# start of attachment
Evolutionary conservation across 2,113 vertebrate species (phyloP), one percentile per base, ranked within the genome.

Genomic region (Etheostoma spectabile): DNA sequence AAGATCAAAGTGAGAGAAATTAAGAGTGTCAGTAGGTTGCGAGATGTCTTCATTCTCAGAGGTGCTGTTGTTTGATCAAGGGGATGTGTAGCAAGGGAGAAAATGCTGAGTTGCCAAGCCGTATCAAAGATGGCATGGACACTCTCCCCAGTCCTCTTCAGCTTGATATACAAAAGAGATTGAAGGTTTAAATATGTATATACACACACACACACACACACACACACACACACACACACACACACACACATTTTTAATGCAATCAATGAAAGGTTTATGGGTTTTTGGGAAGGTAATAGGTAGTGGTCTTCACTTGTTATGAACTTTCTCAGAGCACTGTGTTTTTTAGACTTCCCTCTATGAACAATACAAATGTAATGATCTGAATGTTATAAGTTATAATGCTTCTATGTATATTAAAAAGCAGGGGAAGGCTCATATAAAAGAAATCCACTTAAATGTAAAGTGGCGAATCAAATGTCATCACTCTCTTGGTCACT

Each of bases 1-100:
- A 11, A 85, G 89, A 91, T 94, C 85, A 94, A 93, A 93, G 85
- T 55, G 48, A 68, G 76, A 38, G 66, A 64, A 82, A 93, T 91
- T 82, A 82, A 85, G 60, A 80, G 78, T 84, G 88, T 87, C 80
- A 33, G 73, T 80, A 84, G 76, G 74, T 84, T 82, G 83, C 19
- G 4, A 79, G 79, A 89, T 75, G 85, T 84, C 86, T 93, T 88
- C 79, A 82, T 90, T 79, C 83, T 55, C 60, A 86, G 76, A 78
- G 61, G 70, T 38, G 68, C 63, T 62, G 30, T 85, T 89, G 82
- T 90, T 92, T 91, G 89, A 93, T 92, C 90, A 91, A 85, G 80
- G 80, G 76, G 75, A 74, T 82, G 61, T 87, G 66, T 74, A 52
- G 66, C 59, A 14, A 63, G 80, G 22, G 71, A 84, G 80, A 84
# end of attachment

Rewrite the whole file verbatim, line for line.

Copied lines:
Evolutionary conservation across 2,113 vertebrate species (phyloP), one percentile per base, ranked within the genome.

Genomic region (Etheostoma spectabile): DNA sequence AAGATCAAAGTGAGAGAAATTAAGAGTGTCAGTAGGTTGCGAGATGTCTTCATTCTCAGAGGTGCTGTTGTTTGATCAAGGGGATGTGTAGCAAGGGAGAAAATGCTGAGTTGCCAAGCCGTATCAAAGATGGCATGGACACTCTCCCCAGTCCTCTTCAGCTTGATATACAAAAGAGATTGAAGGTTTAAATATGTATATACACACACACACACACACACACACACACACACACACACACACACACACATTTTTAATGCAATCAATGAAAGGTTTATGGGTTTTTGGGAAGGTAATAGGTAGTGGTCTTCACTTGTTATGAACTTTCTCAGAGCACTGTGTTTTTTAGACTTCCCTCTATGAACAATACAAATGTAATGATCTGAATGTTATAAGTTATAATGCTTCTATGTATATTAAAAAGCAGGGGAAGGCTCATATAAAAGAAATCCACTTAAATGTAAAGTGGCGAATCAAATGTCATCACTCTCTTGGTCACT

Each of bases 1-100:
- A 11, A 85, G 89, A 91, T 94, C 85, A 94, A 93, A 93, G 85
- T 55, G 48, A 68, G 76, A 38, G 66, A 64, A 82, A 93, T 91
- T 82, A 82, A 85, G 60, A 80, G 78, T 84, G 88, T 87, C 80
- A 33, G 73, T 80, A 84, G 76, G 74, T 84, T 82, G 83, C 19
- G 4, A 79, G 79, A 89, T 75, G 85, T 84, C 86, T 93, T 88
- C 79, A 82, T 90, T 79, C 83, T 55, C 60, A 86, G 76, A 78
- G 61, G 70, T 38, G 68, C 63, T 62, G 30, T 85, T 89, G 82
- T 90, T 92, T 91, G 89, A 93, T 92, C 90, A 91, A 85, G 80
- G 80, G 76, G 75, A 74, T 82, G 61, T 87, G 66, T 74, A 52
- G 66, C 59, A 14, A 63, G 80, G 22, G 71, A 84, G 80, A 84